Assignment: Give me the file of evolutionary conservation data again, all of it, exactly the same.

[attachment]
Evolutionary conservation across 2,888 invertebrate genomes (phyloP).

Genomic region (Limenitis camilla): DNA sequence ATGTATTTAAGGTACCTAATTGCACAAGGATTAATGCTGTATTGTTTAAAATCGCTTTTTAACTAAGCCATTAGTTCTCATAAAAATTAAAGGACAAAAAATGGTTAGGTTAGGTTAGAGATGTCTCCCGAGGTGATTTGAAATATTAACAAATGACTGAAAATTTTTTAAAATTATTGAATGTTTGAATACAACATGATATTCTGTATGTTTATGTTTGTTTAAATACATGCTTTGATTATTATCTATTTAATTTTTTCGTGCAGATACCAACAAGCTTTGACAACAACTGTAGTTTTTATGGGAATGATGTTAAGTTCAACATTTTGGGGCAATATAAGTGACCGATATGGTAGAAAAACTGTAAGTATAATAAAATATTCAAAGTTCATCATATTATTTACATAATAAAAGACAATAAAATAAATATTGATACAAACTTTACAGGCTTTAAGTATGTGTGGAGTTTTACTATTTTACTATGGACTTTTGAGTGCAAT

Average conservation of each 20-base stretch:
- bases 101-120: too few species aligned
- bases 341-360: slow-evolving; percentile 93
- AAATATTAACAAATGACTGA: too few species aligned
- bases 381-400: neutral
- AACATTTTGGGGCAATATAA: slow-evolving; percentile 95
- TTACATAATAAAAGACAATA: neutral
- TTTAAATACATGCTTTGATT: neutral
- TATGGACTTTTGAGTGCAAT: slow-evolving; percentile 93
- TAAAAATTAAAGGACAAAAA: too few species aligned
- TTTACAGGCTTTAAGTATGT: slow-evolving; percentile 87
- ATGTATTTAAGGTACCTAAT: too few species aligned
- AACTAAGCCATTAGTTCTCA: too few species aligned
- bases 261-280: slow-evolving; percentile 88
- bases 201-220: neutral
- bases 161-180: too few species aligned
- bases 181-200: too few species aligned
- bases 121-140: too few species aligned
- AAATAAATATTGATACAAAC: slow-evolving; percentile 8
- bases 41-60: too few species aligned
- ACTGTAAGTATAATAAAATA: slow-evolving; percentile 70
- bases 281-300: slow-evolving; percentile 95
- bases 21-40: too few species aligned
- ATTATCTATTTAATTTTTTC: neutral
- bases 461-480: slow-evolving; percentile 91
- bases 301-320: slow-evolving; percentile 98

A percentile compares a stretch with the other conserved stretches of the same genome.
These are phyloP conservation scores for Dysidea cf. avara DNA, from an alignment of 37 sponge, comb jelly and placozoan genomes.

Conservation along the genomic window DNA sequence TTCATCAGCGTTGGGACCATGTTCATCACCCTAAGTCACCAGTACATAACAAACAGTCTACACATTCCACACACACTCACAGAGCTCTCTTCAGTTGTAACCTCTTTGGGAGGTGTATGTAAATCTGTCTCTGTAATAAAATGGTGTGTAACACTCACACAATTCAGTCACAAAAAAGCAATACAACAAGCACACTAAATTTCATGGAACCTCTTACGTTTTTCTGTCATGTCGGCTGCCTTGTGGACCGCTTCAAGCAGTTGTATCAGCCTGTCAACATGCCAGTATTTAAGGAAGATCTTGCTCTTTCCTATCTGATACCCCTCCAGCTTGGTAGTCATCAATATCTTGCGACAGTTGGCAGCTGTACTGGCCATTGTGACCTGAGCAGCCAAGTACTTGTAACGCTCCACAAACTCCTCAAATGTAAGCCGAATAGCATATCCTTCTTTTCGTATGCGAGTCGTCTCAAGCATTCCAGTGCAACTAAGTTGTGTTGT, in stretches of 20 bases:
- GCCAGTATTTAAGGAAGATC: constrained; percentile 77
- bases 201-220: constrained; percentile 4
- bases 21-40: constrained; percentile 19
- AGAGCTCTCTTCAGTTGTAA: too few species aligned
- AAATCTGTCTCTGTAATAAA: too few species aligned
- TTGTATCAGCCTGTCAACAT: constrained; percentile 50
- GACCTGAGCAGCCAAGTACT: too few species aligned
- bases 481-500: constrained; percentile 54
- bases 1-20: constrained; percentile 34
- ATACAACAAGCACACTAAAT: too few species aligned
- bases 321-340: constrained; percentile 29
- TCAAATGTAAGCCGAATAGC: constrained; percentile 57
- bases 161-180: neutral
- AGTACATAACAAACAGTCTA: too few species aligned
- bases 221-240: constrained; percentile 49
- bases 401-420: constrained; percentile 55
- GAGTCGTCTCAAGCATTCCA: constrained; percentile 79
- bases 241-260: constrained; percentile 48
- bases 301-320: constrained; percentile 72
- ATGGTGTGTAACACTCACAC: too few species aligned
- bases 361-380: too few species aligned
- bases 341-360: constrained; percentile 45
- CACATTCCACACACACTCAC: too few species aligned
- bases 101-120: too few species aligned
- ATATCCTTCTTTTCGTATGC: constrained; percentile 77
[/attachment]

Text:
Evolutionary conservation across 2,888 invertebrate genomes (phyloP).

Genomic region (Limenitis camilla): DNA sequence ATGTATTTAAGGTACCTAATTGCACAAGGATTAATGCTGTATTGTTTAAAATCGCTTTTTAACTAAGCCATTAGTTCTCATAAAAATTAAAGGACAAAAAATGGTTAGGTTAGGTTAGAGATGTCTCCCGAGGTGATTTGAAATATTAACAAATGACTGAAAATTTTTTAAAATTATTGAATGTTTGAATACAACATGATATTCTGTATGTTTATGTTTGTTTAAATACATGCTTTGATTATTATCTATTTAATTTTTTCGTGCAGATACCAACAAGCTTTGACAACAACTGTAGTTTTTATGGGAATGATGTTAAGTTCAACATTTTGGGGCAATATAAGTGACCGATATGGTAGAAAAACTGTAAGTATAATAAAATATTCAAAGTTCATCATATTATTTACATAATAAAAGACAATAAAATAAATATTGATACAAACTTTACAGGCTTTAAGTATGTGTGGAGTTTTACTATTTTACTATGGACTTTTGAGTGCAAT

Average conservation of each 20-base stretch:
- bases 101-120: too few species aligned
- bases 341-360: slow-evolving; percentile 93
- AAATATTAACAAATGACTGA: too few species aligned
- bases 381-400: neutral
- AACATTTTGGGGCAATATAA: slow-evolving; percentile 95
- TTACATAATAAAAGACAATA: neutral
- TTTAAATACATGCTTTGATT: neutral
- TATGGACTTTTGAGTGCAAT: slow-evolving; percentile 93
- TAAAAATTAAAGGACAAAAA: too few species aligned
- TTTACAGGCTTTAAGTATGT: slow-evolving; percentile 87
- ATGTATTTAAGGTACCTAAT: too few species aligned
- AACTAAGCCATTAGTTCTCA: too few species aligned
- bases 261-280: slow-evolving; percentile 88
- bases 201-220: neutral
- bases 161-180: too few species aligned
- bases 181-200: too few species aligned
- bases 121-140: too few species aligned
- AAATAAATATTGATACAAAC: slow-evolving; percentile 8
- bases 41-60: too few species aligned
- ACTGTAAGTATAATAAAATA: slow-evolving; percentile 70
- bases 281-300: slow-evolving; percentile 95
- bases 21-40: too few species aligned
- ATTATCTATTTAATTTTTTC: neutral
- bases 461-480: slow-evolving; percentile 91
- bases 301-320: slow-evolving; percentile 98

A percentile compares a stretch with the other conserved stretches of the same genome.
These are phyloP conservation scores for Dysidea cf. avara DNA, from an alignment of 37 sponge, comb jelly and placozoan genomes.

Conservation along the genomic window DNA sequence TTCATCAGCGTTGGGACCATGTTCATCACCCTAAGTCACCAGTACATAACAAACAGTCTACACATTCCACACACACTCACAGAGCTCTCTTCAGTTGTAACCTCTTTGGGAGGTGTATGTAAATCTGTCTCTGTAATAAAATGGTGTGTAACACTCACACAATTCAGTCACAAAAAAGCAATACAACAAGCACACTAAATTTCATGGAACCTCTTACGTTTTTCTGTCATGTCGGCTGCCTTGTGGACCGCTTCAAGCAGTTGTATCAGCCTGTCAACATGCCAGTATTTAAGGAAGATCTTGCTCTTTCCTATCTGATACCCCTCCAGCTTGGTAGTCATCAATATCTTGCGACAGTTGGCAGCTGTACTGGCCATTGTGACCTGAGCAGCCAAGTACTTGTAACGCTCCACAAACTCCTCAAATGTAAGCCGAATAGCATATCCTTCTTTTCGTATGCGAGTCGTCTCAAGCATTCCAGTGCAACTAAGTTGTGTTGT, in stretches of 20 bases:
- GCCAGTATTTAAGGAAGATC: constrained; percentile 77
- bases 201-220: constrained; percentile 4
- bases 21-40: constrained; percentile 19
- AGAGCTCTCTTCAGTTGTAA: too few species aligned
- AAATCTGTCTCTGTAATAAA: too few species aligned
- TTGTATCAGCCTGTCAACAT: constrained; percentile 50
- GACCTGAGCAGCCAAGTACT: too few species aligned
- bases 481-500: constrained; percentile 54
- bases 1-20: constrained; percentile 34
- ATACAACAAGCACACTAAAT: too few species aligned
- bases 321-340: constrained; percentile 29
- TCAAATGTAAGCCGAATAGC: constrained; percentile 57
- bases 161-180: neutral
- AGTACATAACAAACAGTCTA: too few species aligned
- bases 221-240: constrained; percentile 49
- bases 401-420: constrained; percentile 55
- GAGTCGTCTCAAGCATTCCA: constrained; percentile 79
- bases 241-260: constrained; percentile 48
- bases 301-320: constrained; percentile 72
- ATGGTGTGTAACACTCACAC: too few species aligned
- bases 361-380: too few species aligned
- bases 341-360: constrained; percentile 45
- CACATTCCACACACACTCAC: too few species aligned
- bases 101-120: too few species aligned
- ATATCCTTCTTTTCGTATGC: constrained; percentile 77